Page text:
Taiwanese monk who met three Chinese presidents and championed reunification dies

Taiwan's top Buddhist monk Hsing Yun, a champion for reunification died on Feb 5, 2023. - The Straits Times/ANN

BEIJING, Feb 6 (The Straits Times/ANN): China lost one of its greatest champions for reunification when Taiwan’s top Buddhist monk Hsing Yun died on Sunday.

Hsing Yun, 95, died at about 5pm at Fo Guang Shan Temple in Kaohsiung in southern Taiwan a day after undergoing dialysis.

He was one of a handful of people respected by and influential with the political elite in both the mainland and Taiwan.

It is rare for religious leaders to meet a Chinese president, but Hsing Yun met three: incumbent President Xi Jinping, his immediate predecessor Hu Jintao and Jiang Zemin who preceded Mr Hu and died last year.

For die-hard advocates of Taiwan independence, Hsing Yun, whose Dharma name means “star cloud”, was more of a politician than a religious leader and known for embracing Beijing’s reunification overtures. He sought to prevent renewed conflict between China and Taiwan through religious exchanges.

In February 2002, China gave its blessing for a purported finger relic of Buddha to be flown from a temple in Xi’an to Taiwan, where Hsing Yun and millions of Taiwanese and believers from overseas lined the streets to welcome the relic. Beijing’s message: Taiwan and the mainland share the same roots and religion.

In 2008, after riots broke out in Tibet months before Beijing hosted the Summer Olympics, Hsing Yun said in an interview that China should reach out to the Dalai Lama, the Himalayan region’s exiled spiritual leader, and “turn a foe into a friend”.

During the second World Buddhist Forum in Wuxi near Shanghai in 2009, Hsing Yun controversially declared that “all Taiwanese are Chinese”.

His relationship with the officially atheist Communist Party of China was not always rosy.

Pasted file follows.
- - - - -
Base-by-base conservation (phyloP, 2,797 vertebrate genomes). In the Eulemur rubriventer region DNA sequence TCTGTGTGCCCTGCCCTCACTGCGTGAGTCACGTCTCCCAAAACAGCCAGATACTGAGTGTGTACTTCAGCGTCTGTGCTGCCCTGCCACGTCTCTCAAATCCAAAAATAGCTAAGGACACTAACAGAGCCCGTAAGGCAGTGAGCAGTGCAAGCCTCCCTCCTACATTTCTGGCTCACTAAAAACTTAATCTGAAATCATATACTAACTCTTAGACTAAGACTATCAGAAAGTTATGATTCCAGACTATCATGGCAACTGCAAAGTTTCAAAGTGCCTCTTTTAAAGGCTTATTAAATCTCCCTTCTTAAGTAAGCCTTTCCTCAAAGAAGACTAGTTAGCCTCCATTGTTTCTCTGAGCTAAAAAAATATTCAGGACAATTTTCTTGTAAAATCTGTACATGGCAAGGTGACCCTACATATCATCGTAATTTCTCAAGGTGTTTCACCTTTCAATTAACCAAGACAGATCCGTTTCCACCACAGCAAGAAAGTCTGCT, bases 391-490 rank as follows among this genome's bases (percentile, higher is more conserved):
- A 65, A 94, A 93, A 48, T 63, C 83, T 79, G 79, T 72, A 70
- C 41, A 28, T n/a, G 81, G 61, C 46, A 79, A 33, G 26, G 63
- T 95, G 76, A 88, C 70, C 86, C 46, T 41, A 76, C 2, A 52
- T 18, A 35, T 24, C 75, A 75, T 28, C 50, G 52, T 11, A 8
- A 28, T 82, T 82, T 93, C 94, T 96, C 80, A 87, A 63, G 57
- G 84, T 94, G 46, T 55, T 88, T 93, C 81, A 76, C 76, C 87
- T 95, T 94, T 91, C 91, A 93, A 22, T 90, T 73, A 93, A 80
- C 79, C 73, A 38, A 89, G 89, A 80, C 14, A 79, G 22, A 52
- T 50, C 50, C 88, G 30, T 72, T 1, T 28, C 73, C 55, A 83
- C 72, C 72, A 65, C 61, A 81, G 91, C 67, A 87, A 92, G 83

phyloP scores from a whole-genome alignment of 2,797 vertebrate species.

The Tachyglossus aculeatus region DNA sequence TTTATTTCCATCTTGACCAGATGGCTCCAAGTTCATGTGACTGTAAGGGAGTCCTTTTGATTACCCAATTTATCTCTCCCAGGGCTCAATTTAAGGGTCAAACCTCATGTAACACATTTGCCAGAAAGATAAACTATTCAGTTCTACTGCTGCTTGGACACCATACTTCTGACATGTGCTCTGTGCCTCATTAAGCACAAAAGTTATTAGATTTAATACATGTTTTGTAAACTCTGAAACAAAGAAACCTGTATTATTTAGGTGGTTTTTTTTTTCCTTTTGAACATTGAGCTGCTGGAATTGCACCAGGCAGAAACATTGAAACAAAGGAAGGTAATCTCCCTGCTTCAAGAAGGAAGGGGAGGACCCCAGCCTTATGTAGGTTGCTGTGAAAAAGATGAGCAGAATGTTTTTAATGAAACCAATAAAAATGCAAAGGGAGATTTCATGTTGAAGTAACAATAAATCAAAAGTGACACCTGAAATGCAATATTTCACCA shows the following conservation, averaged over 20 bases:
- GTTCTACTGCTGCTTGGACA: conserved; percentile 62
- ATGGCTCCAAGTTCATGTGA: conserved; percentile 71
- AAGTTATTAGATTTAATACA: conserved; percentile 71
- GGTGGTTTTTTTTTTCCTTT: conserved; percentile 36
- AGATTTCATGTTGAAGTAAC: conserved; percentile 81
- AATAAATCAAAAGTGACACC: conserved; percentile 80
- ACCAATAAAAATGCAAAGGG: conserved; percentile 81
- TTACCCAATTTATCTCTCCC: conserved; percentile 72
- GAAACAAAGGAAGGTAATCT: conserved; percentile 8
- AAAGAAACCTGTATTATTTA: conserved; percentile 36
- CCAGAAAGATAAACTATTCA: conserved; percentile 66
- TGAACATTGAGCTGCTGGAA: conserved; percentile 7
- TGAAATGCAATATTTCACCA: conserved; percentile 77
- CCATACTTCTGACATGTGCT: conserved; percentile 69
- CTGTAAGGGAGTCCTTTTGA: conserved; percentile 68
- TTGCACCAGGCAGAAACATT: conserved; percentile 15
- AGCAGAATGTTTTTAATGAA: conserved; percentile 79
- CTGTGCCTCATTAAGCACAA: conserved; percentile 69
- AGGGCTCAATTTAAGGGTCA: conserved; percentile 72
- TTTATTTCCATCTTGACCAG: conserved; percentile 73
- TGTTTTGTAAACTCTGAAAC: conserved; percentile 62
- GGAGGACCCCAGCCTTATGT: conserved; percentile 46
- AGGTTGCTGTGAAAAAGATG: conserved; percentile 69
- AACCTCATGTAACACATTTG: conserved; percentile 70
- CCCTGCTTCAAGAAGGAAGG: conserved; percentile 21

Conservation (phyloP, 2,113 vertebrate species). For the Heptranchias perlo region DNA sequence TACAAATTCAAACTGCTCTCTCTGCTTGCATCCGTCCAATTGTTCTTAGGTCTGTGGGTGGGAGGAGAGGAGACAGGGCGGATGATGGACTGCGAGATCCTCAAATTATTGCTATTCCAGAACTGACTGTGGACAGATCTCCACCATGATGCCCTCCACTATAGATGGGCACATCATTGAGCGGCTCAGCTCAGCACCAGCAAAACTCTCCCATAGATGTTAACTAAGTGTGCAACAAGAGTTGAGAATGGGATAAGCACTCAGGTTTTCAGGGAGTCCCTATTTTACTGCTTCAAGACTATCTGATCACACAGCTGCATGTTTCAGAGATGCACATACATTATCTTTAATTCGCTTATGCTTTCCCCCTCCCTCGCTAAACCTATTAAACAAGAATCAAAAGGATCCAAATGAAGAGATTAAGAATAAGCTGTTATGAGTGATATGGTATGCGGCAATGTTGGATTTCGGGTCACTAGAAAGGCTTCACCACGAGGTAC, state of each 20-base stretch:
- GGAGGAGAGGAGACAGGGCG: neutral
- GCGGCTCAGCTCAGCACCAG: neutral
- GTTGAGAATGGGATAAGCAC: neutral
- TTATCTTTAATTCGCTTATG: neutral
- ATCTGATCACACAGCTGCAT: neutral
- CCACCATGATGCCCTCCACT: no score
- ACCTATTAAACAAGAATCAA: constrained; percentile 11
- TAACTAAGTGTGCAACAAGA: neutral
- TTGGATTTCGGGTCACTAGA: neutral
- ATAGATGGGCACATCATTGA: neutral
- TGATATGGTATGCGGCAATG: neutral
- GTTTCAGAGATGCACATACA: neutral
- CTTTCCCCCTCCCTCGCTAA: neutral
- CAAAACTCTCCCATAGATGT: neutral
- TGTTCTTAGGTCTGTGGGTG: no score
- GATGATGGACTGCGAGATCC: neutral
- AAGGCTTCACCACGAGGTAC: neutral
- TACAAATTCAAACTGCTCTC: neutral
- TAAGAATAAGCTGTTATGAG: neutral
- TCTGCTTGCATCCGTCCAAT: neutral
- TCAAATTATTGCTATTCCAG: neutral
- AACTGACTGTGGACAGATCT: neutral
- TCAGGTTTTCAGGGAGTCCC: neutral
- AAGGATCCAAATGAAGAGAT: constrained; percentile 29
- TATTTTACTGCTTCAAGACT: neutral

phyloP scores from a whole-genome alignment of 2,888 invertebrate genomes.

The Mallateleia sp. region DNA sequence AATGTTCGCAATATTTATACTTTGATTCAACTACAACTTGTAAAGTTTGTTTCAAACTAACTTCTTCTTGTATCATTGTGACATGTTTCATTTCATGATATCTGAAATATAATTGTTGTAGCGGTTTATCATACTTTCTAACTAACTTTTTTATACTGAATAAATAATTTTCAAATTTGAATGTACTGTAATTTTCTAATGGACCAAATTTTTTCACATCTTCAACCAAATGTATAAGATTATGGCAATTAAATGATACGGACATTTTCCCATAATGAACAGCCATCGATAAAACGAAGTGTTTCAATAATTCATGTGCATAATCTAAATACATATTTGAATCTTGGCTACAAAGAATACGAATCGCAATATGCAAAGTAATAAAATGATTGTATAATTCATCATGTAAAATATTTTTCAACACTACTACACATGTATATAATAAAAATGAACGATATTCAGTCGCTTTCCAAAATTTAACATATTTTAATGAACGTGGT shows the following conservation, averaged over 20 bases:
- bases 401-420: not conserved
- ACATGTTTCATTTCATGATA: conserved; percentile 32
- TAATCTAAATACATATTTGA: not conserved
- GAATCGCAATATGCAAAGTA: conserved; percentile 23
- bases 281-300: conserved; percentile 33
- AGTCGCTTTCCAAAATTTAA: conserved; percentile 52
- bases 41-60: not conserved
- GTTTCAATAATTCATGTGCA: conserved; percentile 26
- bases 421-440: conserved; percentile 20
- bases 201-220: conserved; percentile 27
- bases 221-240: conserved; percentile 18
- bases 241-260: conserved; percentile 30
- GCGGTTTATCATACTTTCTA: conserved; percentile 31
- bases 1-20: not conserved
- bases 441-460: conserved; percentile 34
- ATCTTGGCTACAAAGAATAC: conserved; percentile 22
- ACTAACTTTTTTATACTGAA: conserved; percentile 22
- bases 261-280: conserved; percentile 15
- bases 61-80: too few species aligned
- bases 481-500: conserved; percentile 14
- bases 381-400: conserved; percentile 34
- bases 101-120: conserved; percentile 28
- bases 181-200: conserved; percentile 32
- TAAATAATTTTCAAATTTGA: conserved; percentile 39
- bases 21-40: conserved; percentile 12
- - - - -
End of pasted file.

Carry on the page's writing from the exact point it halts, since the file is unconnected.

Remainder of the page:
He was blacklisted and banned from setting foot in China for four years and missed his mother’s 90th birthday in their home province of Jiangsu in 1991. The move came in response to the monk providing sanctuary for Mr Xu Jiatun in 1990 at a temple, named Hsi Lai, which he set up in suburban Los Angeles.

Mr Xu, once China’s top official in Hong Kong, had fled China after the 1989 Tiananmen crackdown, the most senior Chinese official to do so.

The two men, both natives of Jiangsu, first met in Hong Kong in April 1989, two months before the Chinese military crushed the pro-democracy protests. Mr Xu feted Hsing Yun, who out of courtesy extended an invitation to Mr Xu to visit Taiwan or his temple in the United States.

After Mr Xu was forced to retire as director of state news agency Xinhua in Hong Kong for sympathising with Tiananmen student protesters, he feared arrest and phoned Hsing Yun through an intermediary, asking for help to go to the US. Hsing Yun agreed and gave refuge to Mr Xu in May 1990.

Beijing tried to pressure Hsing Yun not to host Mr Xu, but the monk refused, saying it was a Buddhist tradition to help those in trouble.

“Some people say I’m a political monk. If I did not give refuge to Xu Jiatun, that would be (a) political (decision)“ to avoid incurring Beijing’s wrath, Hsing Yun said in a 2009 interview.

“Giving sanctuary to Xu Jiatun was (out of) Buddhist compassion. I did nothing wrong,” the abbot added.

Born Lee Kuo-shen in 1927, Hsing Yun was introduced to Buddhism by his maternal grandmother, a devout practitioner, and ordained a monk at the age of 12.

The charismatic monk founded Fo Guang Shan Temple in 1967. With public donations, he went on to open about 200 temples worldwide, including an eponymous temple in Singapore, Nan Tien Temple in Australia, Nan Hua Temple in South Africa and Zu Lai Temple in Brazil. The group also runs orphanages, homes for the elderly and drug rehabilitation programmes in prisons.

He established dozens of universities and Buddhist colleges worldwide, vocational schools, high schools and kindergartens as well as libraries, art galleries, publishing houses, bookstores and a media group in Taiwan that included a daily newspaper, a magazine, a cable network, a radio station and a website.

After he suffered strokes in 2011 and 2016, he was confined to a wheelchair and largely stayed out of the limelight. - The Straits Times/ANN

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